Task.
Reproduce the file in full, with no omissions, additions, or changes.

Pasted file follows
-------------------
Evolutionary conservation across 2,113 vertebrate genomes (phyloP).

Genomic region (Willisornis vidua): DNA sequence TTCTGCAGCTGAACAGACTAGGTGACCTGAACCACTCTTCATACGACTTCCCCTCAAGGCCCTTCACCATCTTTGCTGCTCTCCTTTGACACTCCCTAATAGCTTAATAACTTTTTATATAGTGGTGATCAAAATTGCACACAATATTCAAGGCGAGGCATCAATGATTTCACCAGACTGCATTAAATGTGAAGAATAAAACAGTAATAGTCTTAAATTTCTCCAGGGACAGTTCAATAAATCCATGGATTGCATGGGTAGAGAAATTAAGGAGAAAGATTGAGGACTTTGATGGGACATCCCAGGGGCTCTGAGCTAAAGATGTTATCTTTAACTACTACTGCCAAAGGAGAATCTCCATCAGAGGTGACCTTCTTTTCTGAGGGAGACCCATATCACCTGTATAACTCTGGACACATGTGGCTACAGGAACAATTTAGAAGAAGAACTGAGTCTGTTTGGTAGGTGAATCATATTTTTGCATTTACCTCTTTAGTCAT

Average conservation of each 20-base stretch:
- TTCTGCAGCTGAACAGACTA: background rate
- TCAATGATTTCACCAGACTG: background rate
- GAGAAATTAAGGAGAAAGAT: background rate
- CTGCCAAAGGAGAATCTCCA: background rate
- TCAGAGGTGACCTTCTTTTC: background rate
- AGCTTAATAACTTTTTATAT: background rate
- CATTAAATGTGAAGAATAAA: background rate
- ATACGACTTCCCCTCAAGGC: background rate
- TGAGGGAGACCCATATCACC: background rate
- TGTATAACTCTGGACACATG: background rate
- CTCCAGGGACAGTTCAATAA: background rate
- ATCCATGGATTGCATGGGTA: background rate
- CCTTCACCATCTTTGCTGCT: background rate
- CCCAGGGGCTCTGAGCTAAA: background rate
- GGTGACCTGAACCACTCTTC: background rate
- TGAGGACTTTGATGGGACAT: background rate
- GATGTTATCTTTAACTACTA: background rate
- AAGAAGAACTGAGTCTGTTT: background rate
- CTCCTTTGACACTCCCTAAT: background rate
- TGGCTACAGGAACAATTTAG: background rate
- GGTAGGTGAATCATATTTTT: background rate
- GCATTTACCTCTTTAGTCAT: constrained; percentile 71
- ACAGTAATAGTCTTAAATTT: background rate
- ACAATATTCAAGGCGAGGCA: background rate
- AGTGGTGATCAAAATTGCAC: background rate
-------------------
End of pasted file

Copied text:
Evolutionary conservation across 2,113 vertebrate genomes (phyloP).

Genomic region (Willisornis vidua): DNA sequence TTCTGCAGCTGAACAGACTAGGTGACCTGAACCACTCTTCATACGACTTCCCCTCAAGGCCCTTCACCATCTTTGCTGCTCTCCTTTGACACTCCCTAATAGCTTAATAACTTTTTATATAGTGGTGATCAAAATTGCACACAATATTCAAGGCGAGGCATCAATGATTTCACCAGACTGCATTAAATGTGAAGAATAAAACAGTAATAGTCTTAAATTTCTCCAGGGACAGTTCAATAAATCCATGGATTGCATGGGTAGAGAAATTAAGGAGAAAGATTGAGGACTTTGATGGGACATCCCAGGGGCTCTGAGCTAAAGATGTTATCTTTAACTACTACTGCCAAAGGAGAATCTCCATCAGAGGTGACCTTCTTTTCTGAGGGAGACCCATATCACCTGTATAACTCTGGACACATGTGGCTACAGGAACAATTTAGAAGAAGAACTGAGTCTGTTTGGTAGGTGAATCATATTTTTGCATTTACCTCTTTAGTCAT

Average conservation of each 20-base stretch:
- TTCTGCAGCTGAACAGACTA: background rate
- TCAATGATTTCACCAGACTG: background rate
- GAGAAATTAAGGAGAAAGAT: background rate
- CTGCCAAAGGAGAATCTCCA: background rate
- TCAGAGGTGACCTTCTTTTC: background rate
- AGCTTAATAACTTTTTATAT: background rate
- CATTAAATGTGAAGAATAAA: background rate
- ATACGACTTCCCCTCAAGGC: background rate
- TGAGGGAGACCCATATCACC: background rate
- TGTATAACTCTGGACACATG: background rate
- CTCCAGGGACAGTTCAATAA: background rate
- ATCCATGGATTGCATGGGTA: background rate
- CCTTCACCATCTTTGCTGCT: background rate
- CCCAGGGGCTCTGAGCTAAA: background rate
- GGTGACCTGAACCACTCTTC: background rate
- TGAGGACTTTGATGGGACAT: background rate
- GATGTTATCTTTAACTACTA: background rate
- AAGAAGAACTGAGTCTGTTT: background rate
- CTCCTTTGACACTCCCTAAT: background rate
- TGGCTACAGGAACAATTTAG: background rate
- GGTAGGTGAATCATATTTTT: background rate
- GCATTTACCTCTTTAGTCAT: constrained; percentile 71
- ACAGTAATAGTCTTAAATTT: background rate
- ACAATATTCAAGGCGAGGCA: background rate
- AGTGGTGATCAAAATTGCAC: background rate